7. “What else but a fear of death could fuel such a stupid question–is God dead.”

    The trauma of a global conflagration that saw almost 100 million humans perish, and which ushered in the use of nuclear bombs. It’s the plaintive cry of millions from that era, not unlike Martha and Mary’s cry upon the death of heir brother Lazarus:

    “Lord, if you had been here, my brother would not have died.”

  8. pagansister says:

    Gerard: Excellent point regarding the horrible events associated with WWII and how it could cause folks to wonder indeed it there was an Omnipotent being and if so, how could those things occur? “War is hell”, was a quote from a famous person whose name escapes me now. There were and probaby still many who doubt the existence of a Divine Being after the events of 9-11.

  9. pagansister says:

    Am glad, Joanc57, that you were successful in combating a deadly illness. But IMO, the question is far from “stupid”. It is a legitimate question, and one I suspect has been asked by many devout believers at one time or another.

  10. Fiergenholt says:


    “which ushered in the use of nuclear bombs”

    Most folks do not remember — if they ever knew — that the Cold War was a religious war. At the height of that madness, there were over 68,000 individual nuclear weapons available to both NATO and the Warsaw Pact Countries. One can find plenty of historical data to suggest that the Bishops who lived from 1947 – 1990 in the United States were oblivious to the horror of it all. Destroying Atheistic Communism was their sole goal even if — apparently — it meant to destruction of all of civilization.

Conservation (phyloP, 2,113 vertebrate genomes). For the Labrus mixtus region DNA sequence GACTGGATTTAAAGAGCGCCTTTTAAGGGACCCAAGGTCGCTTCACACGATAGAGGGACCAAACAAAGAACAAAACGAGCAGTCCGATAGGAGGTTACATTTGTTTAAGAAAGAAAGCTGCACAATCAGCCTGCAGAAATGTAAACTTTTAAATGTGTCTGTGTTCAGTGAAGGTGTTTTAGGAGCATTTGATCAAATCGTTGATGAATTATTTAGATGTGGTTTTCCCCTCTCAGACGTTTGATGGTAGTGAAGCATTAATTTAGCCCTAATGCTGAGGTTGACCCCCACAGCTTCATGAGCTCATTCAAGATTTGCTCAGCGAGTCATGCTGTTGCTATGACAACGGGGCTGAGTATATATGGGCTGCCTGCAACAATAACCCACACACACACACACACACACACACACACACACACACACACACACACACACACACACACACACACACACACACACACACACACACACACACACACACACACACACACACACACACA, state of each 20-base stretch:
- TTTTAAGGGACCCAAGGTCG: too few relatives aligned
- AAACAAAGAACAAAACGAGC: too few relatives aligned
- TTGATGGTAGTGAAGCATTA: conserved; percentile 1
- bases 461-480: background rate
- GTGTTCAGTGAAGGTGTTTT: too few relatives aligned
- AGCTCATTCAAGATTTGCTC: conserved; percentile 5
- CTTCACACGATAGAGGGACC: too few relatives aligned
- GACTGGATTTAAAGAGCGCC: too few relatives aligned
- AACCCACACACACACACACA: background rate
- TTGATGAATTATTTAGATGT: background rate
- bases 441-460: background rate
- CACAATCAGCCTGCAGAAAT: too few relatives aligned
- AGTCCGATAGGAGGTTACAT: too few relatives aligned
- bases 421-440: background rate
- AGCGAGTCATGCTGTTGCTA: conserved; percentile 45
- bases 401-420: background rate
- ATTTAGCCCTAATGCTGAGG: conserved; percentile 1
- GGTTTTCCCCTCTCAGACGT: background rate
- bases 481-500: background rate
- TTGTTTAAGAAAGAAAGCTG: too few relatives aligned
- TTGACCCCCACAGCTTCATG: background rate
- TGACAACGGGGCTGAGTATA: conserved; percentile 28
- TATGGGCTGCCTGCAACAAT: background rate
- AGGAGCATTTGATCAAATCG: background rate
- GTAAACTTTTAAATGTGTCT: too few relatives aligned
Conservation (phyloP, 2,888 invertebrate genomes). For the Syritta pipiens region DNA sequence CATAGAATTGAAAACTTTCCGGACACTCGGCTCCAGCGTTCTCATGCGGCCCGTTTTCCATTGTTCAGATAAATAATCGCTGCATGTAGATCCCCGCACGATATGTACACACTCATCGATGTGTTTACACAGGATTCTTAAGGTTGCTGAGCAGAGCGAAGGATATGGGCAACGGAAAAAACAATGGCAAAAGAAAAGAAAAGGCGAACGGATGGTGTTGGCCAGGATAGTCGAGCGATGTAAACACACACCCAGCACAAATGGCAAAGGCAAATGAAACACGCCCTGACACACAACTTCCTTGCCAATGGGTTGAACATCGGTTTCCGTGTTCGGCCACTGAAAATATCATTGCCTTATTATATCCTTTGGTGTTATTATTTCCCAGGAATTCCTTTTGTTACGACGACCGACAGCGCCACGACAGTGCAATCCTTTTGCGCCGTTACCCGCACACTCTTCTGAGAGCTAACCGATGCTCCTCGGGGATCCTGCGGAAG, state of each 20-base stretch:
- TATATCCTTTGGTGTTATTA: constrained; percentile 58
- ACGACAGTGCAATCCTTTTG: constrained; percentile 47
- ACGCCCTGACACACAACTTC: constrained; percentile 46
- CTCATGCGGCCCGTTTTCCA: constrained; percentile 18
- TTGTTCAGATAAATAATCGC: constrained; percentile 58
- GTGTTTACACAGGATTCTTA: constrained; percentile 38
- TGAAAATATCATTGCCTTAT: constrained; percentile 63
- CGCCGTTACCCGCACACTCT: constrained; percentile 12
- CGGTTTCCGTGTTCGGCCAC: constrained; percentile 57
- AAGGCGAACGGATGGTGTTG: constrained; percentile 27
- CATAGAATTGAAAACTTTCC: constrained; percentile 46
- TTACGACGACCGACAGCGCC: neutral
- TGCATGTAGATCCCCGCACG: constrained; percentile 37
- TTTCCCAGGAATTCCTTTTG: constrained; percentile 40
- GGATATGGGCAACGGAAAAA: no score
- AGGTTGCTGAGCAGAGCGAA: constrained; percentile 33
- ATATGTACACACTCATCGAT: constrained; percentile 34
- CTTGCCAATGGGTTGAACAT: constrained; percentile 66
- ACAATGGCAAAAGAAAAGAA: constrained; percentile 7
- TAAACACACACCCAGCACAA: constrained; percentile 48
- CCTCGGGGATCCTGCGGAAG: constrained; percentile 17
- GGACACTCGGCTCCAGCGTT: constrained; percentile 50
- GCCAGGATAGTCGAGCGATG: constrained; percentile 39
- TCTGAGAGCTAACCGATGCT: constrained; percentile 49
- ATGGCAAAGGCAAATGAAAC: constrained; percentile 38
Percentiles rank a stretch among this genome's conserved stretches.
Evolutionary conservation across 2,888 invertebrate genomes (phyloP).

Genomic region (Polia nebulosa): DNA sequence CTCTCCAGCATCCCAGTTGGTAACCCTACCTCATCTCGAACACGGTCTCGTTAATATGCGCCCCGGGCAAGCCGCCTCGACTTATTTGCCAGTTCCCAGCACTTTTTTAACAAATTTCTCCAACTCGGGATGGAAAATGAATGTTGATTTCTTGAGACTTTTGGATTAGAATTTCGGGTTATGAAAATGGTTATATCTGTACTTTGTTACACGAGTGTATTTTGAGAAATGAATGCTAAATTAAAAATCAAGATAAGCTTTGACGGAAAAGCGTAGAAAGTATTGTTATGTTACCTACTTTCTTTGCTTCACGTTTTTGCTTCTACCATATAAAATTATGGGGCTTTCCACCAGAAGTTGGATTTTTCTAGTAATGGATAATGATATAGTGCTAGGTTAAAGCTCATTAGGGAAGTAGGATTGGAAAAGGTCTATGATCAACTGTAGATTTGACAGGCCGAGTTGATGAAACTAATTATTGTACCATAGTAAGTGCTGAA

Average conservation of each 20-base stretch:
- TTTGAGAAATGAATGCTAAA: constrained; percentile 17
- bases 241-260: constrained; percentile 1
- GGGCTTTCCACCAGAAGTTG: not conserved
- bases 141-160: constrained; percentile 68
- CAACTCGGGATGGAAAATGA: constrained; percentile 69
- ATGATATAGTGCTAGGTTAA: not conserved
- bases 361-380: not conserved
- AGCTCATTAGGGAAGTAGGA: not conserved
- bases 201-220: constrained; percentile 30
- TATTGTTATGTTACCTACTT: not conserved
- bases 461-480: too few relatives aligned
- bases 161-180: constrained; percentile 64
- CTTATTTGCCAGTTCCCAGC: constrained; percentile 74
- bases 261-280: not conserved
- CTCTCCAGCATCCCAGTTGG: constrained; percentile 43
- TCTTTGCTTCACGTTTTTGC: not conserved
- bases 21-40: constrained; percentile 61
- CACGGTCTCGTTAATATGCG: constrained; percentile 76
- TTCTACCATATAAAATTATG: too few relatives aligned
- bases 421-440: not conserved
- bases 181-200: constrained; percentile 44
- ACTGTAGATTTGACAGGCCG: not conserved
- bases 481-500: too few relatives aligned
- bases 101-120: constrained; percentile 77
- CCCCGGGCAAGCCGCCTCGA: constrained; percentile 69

One might even argue that the stockpile here in the US — 5,113 deployable nuclear weapons as of mid 2010 — is still way too high. Correct me if I am wrong but the only bishops who ever made that argument have long-since been forced into retirement.

  11. Fingerholt,

    Actually, the bishops have been, and continue to be, very engaged on the nuclear weapons issue. Here’s a whole page of links from their site:

  12. Gerard:
    Continue to publicize the Church’s position on war and nuclear weapons. It my be our “best-kept secret.”

  13. Point taken for legitimate sufferers and the emotionally stricken. This gifted mind should’ve asked “Where did God go?” which would not have come off so much like a petulant rant. Might even be a question I’d entertain if in the mood.

  14. Understood Pagansister, just expect more from such a smart man. I mentioned below “where did God go” is a better query.

  15. pagansister says: